An analysis of a 160,000-year-old archaic human molar fossil discovered in China offers the first morphological evidence of interbreeding between archaic humans and Homo sapiens in Asia.
The study, which appears in the journal Proceedings of the National Academy of Sciences, centers on a three-rooted lower molar—a rare trait primarily found in modern Asians—that was previously thought to have evolved after H. sapiens dispersed from Africa.
The new research points to a different evolutionary path.
“The trait’s presence in the fossil suggests both that it is older than previously understood and that some modern Asian groups obtained the trait through interbreeding with a sister group of Neanderthals, the Densiovans,” explains Shara Bailey, a professor of anthropology at New York University and the paper’s lead author.
In a previous study, published in Nature, Bailey and her colleagues concluded that the Denisovans occupied the Tibetan Plateau long before Homo sapiens arrived in the region.
That work, along with the new PNAS analysis, focused on a hominin lower mandible found on the Tibetan Plateau in Baishiya Karst Cave in Xiahe, China in 1980.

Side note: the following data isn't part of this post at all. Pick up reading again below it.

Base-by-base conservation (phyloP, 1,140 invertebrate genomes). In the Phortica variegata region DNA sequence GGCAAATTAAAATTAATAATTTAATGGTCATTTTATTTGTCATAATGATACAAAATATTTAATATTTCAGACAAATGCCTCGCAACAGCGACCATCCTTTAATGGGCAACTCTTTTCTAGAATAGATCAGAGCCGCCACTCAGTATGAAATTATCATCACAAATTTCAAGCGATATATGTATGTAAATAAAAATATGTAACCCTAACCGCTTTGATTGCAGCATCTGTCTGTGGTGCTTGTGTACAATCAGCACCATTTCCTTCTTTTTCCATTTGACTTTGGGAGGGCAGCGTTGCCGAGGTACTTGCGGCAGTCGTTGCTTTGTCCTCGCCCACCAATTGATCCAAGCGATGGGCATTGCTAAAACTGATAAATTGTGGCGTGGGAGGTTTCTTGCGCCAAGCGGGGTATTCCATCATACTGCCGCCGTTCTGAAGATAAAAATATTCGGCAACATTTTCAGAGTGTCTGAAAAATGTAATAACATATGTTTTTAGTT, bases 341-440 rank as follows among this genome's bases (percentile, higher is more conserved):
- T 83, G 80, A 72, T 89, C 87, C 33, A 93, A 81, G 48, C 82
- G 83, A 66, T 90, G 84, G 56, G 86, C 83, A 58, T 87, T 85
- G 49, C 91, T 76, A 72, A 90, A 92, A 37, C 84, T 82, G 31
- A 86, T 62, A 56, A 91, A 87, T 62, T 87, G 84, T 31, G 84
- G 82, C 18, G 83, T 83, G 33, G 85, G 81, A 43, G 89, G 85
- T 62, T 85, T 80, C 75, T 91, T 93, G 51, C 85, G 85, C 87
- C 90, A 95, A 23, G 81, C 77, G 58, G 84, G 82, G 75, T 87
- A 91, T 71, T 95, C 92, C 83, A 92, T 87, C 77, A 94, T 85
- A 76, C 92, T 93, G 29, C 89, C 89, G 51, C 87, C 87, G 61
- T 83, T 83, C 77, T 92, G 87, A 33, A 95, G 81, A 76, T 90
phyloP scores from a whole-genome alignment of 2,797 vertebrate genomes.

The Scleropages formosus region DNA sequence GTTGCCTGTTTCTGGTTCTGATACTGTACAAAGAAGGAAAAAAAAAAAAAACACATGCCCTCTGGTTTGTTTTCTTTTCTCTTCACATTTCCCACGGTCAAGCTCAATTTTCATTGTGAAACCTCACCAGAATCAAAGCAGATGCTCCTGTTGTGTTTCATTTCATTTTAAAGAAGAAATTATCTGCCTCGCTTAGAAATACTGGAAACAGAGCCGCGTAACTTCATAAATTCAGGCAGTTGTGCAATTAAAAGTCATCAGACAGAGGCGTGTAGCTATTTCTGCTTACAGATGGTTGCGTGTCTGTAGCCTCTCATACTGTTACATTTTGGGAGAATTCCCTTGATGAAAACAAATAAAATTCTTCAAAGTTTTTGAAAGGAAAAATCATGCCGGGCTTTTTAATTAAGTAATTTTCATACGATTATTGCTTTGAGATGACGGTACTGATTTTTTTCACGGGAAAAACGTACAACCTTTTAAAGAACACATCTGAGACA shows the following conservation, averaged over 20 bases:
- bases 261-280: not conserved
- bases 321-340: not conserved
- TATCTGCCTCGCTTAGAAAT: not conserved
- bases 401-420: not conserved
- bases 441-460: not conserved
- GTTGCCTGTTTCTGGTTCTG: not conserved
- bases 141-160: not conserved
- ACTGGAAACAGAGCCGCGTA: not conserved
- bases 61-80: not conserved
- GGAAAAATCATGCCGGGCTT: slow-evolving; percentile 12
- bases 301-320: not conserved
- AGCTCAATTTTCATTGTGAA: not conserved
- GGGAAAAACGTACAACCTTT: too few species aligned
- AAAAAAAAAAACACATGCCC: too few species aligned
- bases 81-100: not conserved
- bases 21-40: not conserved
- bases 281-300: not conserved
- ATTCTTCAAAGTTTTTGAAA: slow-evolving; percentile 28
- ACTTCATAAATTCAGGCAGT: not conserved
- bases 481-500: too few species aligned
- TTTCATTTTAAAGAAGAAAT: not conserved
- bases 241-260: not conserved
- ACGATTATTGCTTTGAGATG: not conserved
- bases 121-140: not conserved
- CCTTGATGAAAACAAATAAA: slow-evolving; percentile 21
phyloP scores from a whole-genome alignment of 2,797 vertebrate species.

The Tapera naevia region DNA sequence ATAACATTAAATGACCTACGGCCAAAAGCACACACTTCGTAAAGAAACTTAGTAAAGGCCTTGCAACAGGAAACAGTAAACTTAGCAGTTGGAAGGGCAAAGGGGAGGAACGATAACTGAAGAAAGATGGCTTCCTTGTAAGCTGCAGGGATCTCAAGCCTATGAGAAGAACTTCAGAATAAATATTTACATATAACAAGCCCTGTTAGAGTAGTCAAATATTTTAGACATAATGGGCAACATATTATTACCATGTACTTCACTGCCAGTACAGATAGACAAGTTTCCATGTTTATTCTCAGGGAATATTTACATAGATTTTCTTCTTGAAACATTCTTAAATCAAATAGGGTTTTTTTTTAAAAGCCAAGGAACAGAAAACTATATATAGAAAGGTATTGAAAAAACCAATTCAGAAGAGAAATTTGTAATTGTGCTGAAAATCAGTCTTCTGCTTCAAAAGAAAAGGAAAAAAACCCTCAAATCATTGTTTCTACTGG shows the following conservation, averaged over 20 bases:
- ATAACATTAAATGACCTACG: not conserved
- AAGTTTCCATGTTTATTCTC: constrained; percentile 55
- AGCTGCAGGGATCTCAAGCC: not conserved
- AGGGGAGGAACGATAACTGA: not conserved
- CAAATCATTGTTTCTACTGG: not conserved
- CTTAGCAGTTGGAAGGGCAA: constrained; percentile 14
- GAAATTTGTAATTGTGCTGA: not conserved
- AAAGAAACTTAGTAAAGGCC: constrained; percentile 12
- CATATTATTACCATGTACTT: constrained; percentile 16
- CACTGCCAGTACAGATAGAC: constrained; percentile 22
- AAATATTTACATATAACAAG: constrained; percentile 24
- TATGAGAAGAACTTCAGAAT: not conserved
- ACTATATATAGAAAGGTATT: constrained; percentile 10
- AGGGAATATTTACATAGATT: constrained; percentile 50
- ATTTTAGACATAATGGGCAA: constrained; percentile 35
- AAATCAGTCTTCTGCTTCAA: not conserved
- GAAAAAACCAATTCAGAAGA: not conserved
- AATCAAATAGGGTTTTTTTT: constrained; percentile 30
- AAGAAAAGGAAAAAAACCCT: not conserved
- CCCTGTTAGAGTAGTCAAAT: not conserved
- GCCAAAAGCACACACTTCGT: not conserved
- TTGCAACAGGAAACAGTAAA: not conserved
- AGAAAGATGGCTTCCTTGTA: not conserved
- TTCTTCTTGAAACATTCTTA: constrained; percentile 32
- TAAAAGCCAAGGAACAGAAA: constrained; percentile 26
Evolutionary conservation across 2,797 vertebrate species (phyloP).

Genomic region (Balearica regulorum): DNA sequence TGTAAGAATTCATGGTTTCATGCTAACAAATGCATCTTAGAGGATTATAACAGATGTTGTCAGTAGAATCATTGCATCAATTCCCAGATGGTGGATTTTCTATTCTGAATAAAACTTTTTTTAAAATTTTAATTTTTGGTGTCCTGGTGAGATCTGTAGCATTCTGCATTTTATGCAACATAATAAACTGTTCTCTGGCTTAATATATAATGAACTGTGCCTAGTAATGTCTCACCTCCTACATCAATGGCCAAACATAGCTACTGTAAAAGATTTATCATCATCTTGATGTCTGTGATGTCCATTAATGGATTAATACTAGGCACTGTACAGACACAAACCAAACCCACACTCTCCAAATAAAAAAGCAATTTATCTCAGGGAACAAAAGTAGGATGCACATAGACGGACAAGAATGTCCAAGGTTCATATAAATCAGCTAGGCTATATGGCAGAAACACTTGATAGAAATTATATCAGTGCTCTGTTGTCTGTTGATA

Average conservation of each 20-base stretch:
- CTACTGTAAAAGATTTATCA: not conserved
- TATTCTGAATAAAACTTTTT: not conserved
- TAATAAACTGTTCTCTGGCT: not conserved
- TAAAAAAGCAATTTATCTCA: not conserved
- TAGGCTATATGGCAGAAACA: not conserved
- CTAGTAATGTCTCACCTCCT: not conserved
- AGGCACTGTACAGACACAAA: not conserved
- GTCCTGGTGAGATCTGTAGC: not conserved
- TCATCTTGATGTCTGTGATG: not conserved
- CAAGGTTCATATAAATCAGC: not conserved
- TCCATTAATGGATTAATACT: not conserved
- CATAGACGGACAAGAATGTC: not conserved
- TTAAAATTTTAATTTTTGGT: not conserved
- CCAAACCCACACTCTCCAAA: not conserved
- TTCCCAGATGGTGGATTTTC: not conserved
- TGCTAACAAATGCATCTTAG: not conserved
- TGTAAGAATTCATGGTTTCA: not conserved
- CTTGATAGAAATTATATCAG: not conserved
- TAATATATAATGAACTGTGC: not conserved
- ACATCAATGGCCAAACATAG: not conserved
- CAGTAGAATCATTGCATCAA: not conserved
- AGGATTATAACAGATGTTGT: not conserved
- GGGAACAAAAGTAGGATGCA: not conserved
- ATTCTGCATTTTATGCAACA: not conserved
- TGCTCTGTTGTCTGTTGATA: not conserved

The PNAS study, which also included NYU anthropologist Susan Antón and Jean-Jacques Hublin, director of the Department of Human Evolution at the Max Planck Institute for Evolutionary Anthropology, centered on the molar, with the aim of understanding the relationship between archaic humans who occupied Asia more than 160,000 years ago and modern Asians.
“In Asia, there have long been claims for continuity between archaic and modern humans because of some shared traits,” observes Bailey. “But many of those traits are primitive or are not unique to Asians. However, the three-rooted lower molar trait is unique to Asian groups. Its presence in a 160,000-year-old archaic human in Asia strongly suggests the trait was transferred to H. sapiens in the region through interbreeding with archaic humans in Asia.”